As cats, dogs, and other pets become a greater part of our lives, it's not surprising that divorce pet custody cases are on the rise. In a 2006 survey, divorce attorneys said they saw a noticeable increase in such cases. Since that time, anecdotal evidence suggests that pet custody cases have become even more prevalent, reports USA TODAY.
Traditionally, pets were viewed as someone's property. In fact, technically, they still are. However, courts have been taking a more pet-friendly approach and have been treating pets more similarly to children than furniture, reports USA TODAY.
For example, in a divorce, martial property like cars, homes, furniture, and other personal assets would usually be split according to a court order or settlement. As property, pets were given away and one party would have the pet, while the other partner would be left out. With property like furniture, this is okay as most people do not have sentimental feelings for their couch. But it's different with a pet.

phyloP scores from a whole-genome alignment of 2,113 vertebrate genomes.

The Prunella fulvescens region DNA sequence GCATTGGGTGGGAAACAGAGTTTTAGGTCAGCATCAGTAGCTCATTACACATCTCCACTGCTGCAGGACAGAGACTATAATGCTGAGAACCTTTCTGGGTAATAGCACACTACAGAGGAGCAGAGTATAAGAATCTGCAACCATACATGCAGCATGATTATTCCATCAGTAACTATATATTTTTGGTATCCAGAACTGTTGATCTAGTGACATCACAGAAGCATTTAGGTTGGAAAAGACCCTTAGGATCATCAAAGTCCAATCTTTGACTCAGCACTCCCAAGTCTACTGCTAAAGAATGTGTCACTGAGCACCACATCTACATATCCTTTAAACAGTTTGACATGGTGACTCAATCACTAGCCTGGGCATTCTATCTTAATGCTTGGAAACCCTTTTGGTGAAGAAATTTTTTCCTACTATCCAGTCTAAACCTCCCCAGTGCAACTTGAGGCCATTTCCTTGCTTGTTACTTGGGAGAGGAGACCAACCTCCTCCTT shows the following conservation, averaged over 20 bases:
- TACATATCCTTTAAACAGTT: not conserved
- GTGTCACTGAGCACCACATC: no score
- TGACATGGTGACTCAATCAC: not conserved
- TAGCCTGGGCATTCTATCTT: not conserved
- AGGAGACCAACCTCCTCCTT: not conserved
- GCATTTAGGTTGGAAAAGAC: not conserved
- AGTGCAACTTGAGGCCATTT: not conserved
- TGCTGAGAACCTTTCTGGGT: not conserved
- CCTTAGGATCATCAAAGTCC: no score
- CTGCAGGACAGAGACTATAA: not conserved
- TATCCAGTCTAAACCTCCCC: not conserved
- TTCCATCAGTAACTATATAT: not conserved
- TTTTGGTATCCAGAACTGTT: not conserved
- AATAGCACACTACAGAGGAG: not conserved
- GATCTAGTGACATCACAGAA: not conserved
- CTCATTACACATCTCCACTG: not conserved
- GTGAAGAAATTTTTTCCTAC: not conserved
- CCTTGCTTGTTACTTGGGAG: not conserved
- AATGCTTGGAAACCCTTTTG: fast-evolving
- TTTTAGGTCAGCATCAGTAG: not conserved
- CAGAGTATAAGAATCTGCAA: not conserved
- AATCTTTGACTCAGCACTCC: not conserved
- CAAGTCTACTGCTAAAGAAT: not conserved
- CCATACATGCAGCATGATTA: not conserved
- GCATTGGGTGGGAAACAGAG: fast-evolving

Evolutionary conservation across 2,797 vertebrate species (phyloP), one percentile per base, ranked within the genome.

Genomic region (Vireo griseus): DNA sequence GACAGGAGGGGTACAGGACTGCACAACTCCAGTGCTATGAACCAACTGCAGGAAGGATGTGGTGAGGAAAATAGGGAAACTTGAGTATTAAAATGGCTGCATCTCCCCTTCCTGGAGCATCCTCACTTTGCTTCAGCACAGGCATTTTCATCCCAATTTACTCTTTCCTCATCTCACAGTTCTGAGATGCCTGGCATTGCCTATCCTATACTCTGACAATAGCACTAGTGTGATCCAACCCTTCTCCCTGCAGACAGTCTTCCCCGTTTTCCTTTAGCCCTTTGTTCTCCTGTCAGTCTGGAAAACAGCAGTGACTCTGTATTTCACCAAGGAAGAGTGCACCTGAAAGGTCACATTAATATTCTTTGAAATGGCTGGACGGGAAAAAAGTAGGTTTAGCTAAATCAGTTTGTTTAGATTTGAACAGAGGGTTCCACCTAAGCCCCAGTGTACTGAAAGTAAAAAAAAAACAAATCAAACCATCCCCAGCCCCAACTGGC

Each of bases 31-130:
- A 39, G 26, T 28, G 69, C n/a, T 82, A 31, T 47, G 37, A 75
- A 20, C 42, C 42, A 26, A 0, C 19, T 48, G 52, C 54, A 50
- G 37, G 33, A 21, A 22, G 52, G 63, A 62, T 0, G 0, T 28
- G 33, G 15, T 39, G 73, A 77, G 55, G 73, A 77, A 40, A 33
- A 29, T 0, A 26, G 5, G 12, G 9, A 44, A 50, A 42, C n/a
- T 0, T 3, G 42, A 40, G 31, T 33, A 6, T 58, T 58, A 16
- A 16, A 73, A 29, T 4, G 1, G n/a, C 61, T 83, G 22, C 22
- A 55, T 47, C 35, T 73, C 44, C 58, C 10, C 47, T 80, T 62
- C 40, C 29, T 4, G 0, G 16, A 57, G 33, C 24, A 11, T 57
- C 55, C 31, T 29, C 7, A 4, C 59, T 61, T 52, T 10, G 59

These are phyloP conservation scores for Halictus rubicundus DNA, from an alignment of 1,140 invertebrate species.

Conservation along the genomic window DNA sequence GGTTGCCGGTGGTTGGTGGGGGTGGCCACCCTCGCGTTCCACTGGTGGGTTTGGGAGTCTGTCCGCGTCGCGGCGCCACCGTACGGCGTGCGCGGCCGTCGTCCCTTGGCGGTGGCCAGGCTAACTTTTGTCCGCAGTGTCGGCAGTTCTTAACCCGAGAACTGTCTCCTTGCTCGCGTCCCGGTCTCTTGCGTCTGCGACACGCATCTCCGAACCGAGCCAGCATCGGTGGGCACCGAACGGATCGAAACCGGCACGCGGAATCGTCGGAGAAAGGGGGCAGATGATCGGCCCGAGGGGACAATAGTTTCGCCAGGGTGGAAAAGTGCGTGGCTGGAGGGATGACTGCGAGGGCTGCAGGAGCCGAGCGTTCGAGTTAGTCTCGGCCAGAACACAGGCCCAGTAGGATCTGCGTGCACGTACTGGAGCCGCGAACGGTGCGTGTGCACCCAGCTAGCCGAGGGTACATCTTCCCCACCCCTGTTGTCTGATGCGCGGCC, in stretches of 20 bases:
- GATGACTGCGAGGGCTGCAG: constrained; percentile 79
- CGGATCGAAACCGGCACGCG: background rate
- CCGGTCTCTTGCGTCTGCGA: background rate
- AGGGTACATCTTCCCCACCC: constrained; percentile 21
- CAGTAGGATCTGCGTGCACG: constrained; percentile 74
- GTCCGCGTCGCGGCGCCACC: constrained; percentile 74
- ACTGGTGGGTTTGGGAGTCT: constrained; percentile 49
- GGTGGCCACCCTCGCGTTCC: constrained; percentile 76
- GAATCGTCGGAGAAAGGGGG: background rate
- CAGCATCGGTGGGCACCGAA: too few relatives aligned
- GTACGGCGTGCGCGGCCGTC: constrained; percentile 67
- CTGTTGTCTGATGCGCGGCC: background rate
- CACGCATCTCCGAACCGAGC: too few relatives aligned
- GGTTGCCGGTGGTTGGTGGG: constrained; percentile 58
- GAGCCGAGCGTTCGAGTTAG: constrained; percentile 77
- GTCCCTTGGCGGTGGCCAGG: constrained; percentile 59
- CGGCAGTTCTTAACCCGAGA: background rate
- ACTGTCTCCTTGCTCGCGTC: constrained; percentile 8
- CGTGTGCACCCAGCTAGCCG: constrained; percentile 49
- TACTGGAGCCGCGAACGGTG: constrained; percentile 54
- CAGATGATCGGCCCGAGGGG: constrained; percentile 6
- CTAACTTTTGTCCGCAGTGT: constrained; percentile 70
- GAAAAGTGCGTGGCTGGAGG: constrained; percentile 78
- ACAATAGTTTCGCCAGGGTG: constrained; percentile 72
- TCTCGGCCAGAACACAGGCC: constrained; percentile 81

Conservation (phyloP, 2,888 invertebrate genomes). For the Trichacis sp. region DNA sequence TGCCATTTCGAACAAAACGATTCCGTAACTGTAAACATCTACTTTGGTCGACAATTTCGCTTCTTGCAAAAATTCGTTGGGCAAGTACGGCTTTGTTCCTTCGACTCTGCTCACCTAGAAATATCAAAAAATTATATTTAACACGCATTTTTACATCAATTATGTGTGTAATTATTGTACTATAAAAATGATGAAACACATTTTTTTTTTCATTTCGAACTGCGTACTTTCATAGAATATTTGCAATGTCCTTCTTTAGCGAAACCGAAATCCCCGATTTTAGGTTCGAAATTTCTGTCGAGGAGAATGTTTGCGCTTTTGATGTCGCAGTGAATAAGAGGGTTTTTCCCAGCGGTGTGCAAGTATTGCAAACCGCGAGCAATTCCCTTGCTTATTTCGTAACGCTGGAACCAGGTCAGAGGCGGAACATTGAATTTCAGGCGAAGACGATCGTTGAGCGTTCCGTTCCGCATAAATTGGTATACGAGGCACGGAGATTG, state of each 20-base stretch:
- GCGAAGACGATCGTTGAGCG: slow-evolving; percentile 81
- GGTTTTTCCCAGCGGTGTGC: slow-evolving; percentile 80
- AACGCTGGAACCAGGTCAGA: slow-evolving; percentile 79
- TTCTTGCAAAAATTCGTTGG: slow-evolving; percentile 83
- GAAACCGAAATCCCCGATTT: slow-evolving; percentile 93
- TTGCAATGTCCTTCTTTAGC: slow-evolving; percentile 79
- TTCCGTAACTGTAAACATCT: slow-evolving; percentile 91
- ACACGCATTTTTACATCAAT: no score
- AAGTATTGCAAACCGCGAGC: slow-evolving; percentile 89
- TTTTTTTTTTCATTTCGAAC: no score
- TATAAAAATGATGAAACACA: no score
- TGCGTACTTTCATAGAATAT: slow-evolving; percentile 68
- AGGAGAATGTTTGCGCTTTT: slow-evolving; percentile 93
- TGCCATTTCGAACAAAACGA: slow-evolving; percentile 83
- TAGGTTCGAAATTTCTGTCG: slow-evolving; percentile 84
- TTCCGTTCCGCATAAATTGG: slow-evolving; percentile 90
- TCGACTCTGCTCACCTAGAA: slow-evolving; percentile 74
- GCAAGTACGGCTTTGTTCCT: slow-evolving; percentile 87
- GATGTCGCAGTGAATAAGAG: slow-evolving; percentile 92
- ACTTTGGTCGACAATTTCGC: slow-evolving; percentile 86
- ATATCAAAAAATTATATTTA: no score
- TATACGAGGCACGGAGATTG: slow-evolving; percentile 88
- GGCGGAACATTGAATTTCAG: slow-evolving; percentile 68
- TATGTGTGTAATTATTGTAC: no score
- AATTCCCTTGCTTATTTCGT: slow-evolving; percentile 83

Courts now often handle divorce pet custody cases like they do with child custody cases. For example, in working out settlements, a plan may have to be made for dog visits, dog daycare, travel arrangements, food, vet care, end of life decisions, and other factors that were not previously considered.
There has been a swing on the thinking in divorce pet custody cases. Previously viewed as property, pet custody was usually a simple decision where one party would get the pet and that would be the end of it. But as pets are now viewed as family members, a pet custody decision bears many similarities to a child custody decision.